If to find a physician that is most likely to prescribe Glutathione, here's the ACAM search listing:

http://www.acamnet.org/site/c.ltJWJ4MPIwE/b.2071557/k.7C1E/ACAM_Homepage.htm

Two drops of SSKI (Super Saturated Potassium Iodide) in water per day, this will help keep away microbes and loosen up any mucus.

Magnesium is important, getting adequate Vitamin D is a must and he's probably very low, at least most COPD patients are, so getting him on 5,000 IU of D, daily would be very helpful.

Resveratrol has been very promising in studies for COPD, this is really recommended. Last, but not least, Co-Q10, Omega-3 fatty acids and other minerals, like zinc are important.
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N-acetylcysteine (NAC) Anti-Oxidant May Not Be Safe Empty NAC - Insulin

Post  2560 on Tue Jul 22, 2008 7:30 am

CausticSymmetry wrote:sissi - That study is one of numerous examples of how the press is not worth it's weight in salt.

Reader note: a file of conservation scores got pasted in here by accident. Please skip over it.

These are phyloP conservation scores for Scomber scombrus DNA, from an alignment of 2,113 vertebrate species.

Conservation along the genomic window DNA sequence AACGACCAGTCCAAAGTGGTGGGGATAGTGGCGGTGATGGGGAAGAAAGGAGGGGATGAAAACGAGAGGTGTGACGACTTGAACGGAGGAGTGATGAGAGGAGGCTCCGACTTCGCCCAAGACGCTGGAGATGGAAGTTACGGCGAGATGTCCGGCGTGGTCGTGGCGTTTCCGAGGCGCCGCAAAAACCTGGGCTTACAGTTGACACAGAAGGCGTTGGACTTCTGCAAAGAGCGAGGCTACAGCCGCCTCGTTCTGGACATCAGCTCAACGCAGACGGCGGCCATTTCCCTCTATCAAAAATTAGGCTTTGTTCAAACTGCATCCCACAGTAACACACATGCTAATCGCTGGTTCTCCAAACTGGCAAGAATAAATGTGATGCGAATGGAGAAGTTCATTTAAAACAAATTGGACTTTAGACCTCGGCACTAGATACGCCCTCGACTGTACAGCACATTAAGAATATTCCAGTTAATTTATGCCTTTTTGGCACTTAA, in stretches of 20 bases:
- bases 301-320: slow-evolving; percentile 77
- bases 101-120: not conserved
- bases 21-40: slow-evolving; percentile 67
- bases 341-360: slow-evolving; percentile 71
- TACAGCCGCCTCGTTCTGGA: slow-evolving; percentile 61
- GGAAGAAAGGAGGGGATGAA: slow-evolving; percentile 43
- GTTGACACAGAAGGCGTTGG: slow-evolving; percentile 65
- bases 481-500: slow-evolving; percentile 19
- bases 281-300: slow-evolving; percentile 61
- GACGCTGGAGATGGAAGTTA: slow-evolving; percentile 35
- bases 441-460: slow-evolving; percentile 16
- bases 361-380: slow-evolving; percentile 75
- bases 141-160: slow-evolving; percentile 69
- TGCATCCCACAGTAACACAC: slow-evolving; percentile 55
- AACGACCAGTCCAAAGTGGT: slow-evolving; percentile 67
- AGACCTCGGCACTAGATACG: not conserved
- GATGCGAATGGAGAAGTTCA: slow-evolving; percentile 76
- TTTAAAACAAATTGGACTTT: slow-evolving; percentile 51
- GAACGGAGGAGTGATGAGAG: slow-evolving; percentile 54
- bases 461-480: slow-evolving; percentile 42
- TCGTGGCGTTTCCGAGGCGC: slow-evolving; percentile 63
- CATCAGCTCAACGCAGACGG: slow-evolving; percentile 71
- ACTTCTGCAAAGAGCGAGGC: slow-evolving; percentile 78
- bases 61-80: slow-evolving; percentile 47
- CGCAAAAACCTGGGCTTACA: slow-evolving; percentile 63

Rats have a very different mechanism concerning the pulmonary system and glutathione.

There's plenty of human studies on NAC showing benefit. Pigs are much better study animals than rats, since their physiology is very similar to humans.

NAC helps pigs and it helps humans. NAC is standard for use in COPD and other lung disorders.

For what its worth I have read in Life Extension that if you are taking NAC, your vitamin C intake should be 3x the amount of the NAC intake(prevent kidney stone formation from oxidized cysteine).

Also, they have said that NAC has an insulin blocking effect, so diabetics should be careful accordingly in using it. I wonder if your not diabetic, but demonstrate some insulin resistance, is it still something to consider??

I use NAC 2x600mg per day and am not diabetic and have no ill effects from it and I do try to do 3x vitamin C.

CS, any thoughts on the Life extension article??

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Post  CausticSymmetry on Tue Jul 22, 2008 8:38 am

NAC improves insulin regulation from what I've looked at research wise. The only caution is that chronic use of NAC will use up some copper and zinc levels. Generally speaking, it's a good idea to take a multi-vitamin/mineral supplement to allow any needed reserves. I didn't know about the vitamin C factor, good to know, thanks.
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Post  Amaranthaceae on Tue Jul 22, 2008 5:02 pm

Thanks for the info y'all.